# Internal Rate of Return by dfhdhdhdhjr

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```									Internal Rate of Return
Andrew Jain and Ravinder Saidha
What We Will Cover
• What is Internal Rate of Return?
• Formula to calculate IRR for:
•   Projects / Common Stocks
•   Zero-Growth Models
•   Constant Growth Models
•   Multiple Growth Models
•   Crossover Rate
•   Independent & Mutually Exclusive Projects
•   Conclusion
What is Internal Rate of Return?
• Another way of making a capital budgeting decision
• Is calculated when the Net Present Value is set equal
to Zero
• There are four model types we will cover:
•   Projects / Common Stocks
•   Zero Growth
•   Constant Growth
•   Multiple Growth
IRR for Common Stocks
• Formula
CF1            CF2                  CFN
NPV  CF0                              ...               0
(1  IRR ) 1
(1  IRR ) 2
(1  IRR ) N

N
CFt
                  0
t  0 (1  IRR )
t
Sample Question
Time Period:            0       1     2     3     4

Cash Flows:            -1,000   500   400   300   100

PV of the
inflows         -1,000
discounted
at IRR

NPV = 0
Sample Question Continued
• Can only find IRR by trial and error
CF1        CF2                  CFN
NPV  CF0                          ...               0
(1  IRR ) (1  IRR )
1           2
(1  IRR ) N

500        400            300            100
0  1000                                       
(1  IRR ) (1  IRR )
1           2
(1  IRR ) 3
(1  IRR ) 4

• IRR = 14.49%
Practice Question
Professor Stephen D'Arcy is planning to invest \$500,000 in to his own
insurance company, but is unsure about the return he will gain on this
investment. He produces estimated cash flows for the following years:
•   Year 1: \$200,000
•   Year 2: \$250,000
•   Year 3: \$300,000
How do you find his internal rate of return for this investment?

200 ,000    250 ,000     300 ,000
• A            500 ,000                           
(1  IRR )1 (1  IRR ) 2 (1  IRR )3
200 ,000    250 ,000     300 ,000
• B             500 ,000                           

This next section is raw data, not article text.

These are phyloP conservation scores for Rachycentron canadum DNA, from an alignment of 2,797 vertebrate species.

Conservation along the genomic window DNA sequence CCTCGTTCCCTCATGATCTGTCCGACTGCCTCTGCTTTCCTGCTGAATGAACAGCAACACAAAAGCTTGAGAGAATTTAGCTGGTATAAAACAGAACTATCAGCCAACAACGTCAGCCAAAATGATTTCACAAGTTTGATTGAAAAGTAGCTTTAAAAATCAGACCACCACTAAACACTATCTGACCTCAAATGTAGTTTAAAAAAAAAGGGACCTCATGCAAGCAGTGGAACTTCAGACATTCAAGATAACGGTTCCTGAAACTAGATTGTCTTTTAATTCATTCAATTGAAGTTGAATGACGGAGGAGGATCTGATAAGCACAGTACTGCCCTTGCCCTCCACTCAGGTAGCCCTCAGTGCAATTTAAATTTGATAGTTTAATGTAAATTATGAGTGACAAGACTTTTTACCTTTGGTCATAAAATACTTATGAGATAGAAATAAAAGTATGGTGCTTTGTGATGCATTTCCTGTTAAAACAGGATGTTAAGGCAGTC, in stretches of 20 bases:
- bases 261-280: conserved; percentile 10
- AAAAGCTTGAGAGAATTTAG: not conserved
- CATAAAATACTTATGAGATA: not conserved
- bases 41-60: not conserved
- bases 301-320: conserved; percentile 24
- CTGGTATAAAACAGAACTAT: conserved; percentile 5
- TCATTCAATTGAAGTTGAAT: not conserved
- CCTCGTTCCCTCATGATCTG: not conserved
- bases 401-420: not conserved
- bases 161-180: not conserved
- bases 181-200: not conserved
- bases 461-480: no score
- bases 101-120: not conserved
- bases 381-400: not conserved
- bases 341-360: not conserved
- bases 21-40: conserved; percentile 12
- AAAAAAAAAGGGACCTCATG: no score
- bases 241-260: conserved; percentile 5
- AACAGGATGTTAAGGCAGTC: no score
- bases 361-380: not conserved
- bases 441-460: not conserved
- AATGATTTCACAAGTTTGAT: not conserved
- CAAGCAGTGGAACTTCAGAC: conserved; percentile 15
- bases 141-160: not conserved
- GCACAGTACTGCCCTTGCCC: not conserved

(1  IRR )1 (1  IRR ) 2 (1  IRR )3

200 ,000    250 ,000     300 ,000
• C             500 ,000                           
(1  IRR )3 (1  IRR ) 2 (1  IRR )1

200 ,000    250 ,000     300 ,000
• D            500 ,000                           
(1  IRR )1 (1  IRR ) 2 (1  IRR )3

• E           This is a trick question
IRR for Zero Growth Models
• A zero growth model is when dividends per
share remain the same for every year
• Formula:

D1
IRR 
P
• Where:
• D1 = Dividend paid
• P = Current price of stock
Sample Question
• Andrew is prepared to pay his stockholders \$8 for
every share held. The current price
that his stock is currently held for is \$65.
What is his internal rate of return?
\$8
IRR 
\$65

• IRR = 12.3%
IRR for Constant Growth Models
• A constant growth model is when the
dividend per share grows at the same rate
every year
• Formula is similar to zero growth, except
D1
IRR     g
P
Sample Question
• Rav paid \$1.80 in dividends last year. He
has forecasted that his growth will be 5%
per year in the future. The current share
price for his company is \$40.
What is his IRR?
 What is D1?
 Do * (1 + Growth Rate)
 \$1.80 * (1+5%) = \$1.89

\$1.89
IRR           0.05
\$40

 IRR = 9.72%
IRR for Multiple Growth Model
•   A multiple growth model is when dividends growth
rate varies over time
•   The focus is now on a time in the future after which
dividends are expected to grow at a constant rate g
•   Unfortunately, a convenient expression similar to the previous
equations is not available for multiple-growth models.
You need to know what the current price
of the stock is to find IRR
•   Formula:           N
D                  D
P                 t
                 t 1

t 1   (1  IRR ) t       ( IRR  g )(1  IRR )T
•   Where:
•   Dt = Dividend payments before dividends are made constant